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Re: Component selection



The on-chip EPROM was never reprogrammed by high energy particles. It survives
intact. We exposed the EPROM to about 300 MeV energy and could not reprogram any
bits.

Now, total dose is different. When exposed to an X-ray source, at about 20 Krads,
the EEPROM was programmed to all zeros. This was due to the radiation building up a
charge in the dielectric layer of the chip. In a LEO orbit, you shouldn't have this
problem for a long while. The amount of time is determined by the actual altitude
and inclination.

If you are considering FLASH memory, the AMD NOR-FLASH devices do work well in
space. It has been known that typical FLASH memory can get bit flips. The AMD
NOR-FLASH seems to work fine. It is flying as an experimental payload on the ARGOS
satellite for about 3 years. I believe it is flying at about 750 Km in a polar
orbit.

If you look at the OPAL satellite. That uses all commercial  components. It has a
Motorola MC68302 processor, and what ever memory that came with the CPU board. They
are also flying MAXIM devices such current sensors. For the six months that the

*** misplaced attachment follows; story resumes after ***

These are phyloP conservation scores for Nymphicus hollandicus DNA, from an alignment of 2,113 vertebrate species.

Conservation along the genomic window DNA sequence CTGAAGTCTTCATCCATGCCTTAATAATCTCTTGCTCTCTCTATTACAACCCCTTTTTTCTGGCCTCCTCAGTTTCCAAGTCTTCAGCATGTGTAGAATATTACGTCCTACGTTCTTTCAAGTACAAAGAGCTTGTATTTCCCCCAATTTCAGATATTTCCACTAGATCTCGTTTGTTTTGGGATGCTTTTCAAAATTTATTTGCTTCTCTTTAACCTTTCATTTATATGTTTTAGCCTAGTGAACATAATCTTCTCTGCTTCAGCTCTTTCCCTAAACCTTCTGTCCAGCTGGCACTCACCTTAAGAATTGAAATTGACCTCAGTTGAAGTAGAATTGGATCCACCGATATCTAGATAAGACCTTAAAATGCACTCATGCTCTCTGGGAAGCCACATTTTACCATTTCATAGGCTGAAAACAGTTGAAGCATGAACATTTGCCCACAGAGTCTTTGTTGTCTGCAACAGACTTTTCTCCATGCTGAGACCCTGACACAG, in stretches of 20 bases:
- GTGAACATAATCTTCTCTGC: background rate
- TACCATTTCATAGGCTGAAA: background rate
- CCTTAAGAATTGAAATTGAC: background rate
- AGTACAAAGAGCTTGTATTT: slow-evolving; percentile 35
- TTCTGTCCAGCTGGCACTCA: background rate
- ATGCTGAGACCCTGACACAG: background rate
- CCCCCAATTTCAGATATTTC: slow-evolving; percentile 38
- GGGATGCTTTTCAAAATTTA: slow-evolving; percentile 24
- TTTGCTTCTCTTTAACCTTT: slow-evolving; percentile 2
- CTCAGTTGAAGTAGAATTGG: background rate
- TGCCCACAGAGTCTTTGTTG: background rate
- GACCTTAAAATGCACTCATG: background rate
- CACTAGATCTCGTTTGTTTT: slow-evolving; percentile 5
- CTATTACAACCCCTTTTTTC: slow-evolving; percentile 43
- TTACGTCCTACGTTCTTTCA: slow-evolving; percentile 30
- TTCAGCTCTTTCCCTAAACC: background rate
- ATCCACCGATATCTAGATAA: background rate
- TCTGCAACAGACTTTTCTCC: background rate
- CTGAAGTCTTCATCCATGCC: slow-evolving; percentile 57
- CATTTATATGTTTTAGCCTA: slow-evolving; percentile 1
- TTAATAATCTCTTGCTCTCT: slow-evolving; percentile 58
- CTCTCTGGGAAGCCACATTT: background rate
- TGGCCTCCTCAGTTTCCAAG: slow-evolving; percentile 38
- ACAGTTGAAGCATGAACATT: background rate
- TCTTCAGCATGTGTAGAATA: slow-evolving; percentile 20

satellite has been flying, I have been told it has seen abot a half dozen upsets and
no degredation in the MAXIM components. The processor is considered quite soft. I
have heard from other designers that they will never touch the processor. So, if
OPAL can run so well for this long at Solar Max, the environment is not that hostile
for LEO. In fact from some of the SEU and latchup data I've seen, the South Atlantic
Anomymally is worse than the poles.



Ivan

Ken Tentarelli wrote:

> Ivan wrote:
>
> > We are using commercial memory. It is the memory on the PIC.
> > If a latchup occurs, the current jumps. We have circuitry to detect the latchup
> > which will cycle power to the controller board.  ............
>
> Ivan,
> Thanks for the explanation.    The problem of most concern to me is the
> integrity of program memory.   As I recall PICs use on-chip EPROM
> for program memory.   If any bit in program memory gets corrupted it
> needs to be restored to the proper value.  I assume you are using
> on-chip EPROM for program memory and off-chip EEPROM for
> data memory. Does the statement:
>
>         "The memory does not get changed. Just the output
>          buffer of the EEPROM. This  means a high
>           energy particle can change the bit pattern for a CPU
>           instruction  being read."
>
> mean that you saw no permanently changed bits in either
> EPROM or EEPROM ?    This is vitally important to me
> as I would like to avoid having to error correct the program
> memory.  I've seen claims that EPROM doesn't get corrupted
> but I've not heard of real test results to that effect  -- and I
> don't have facilities to do the test here.
>
> Your observation about errors during reads agrees with actual
> satellite data where telemetry has shown errors and then subsequently
> corrected itself.
>
> Thanks again,
>
> Ken AC1H

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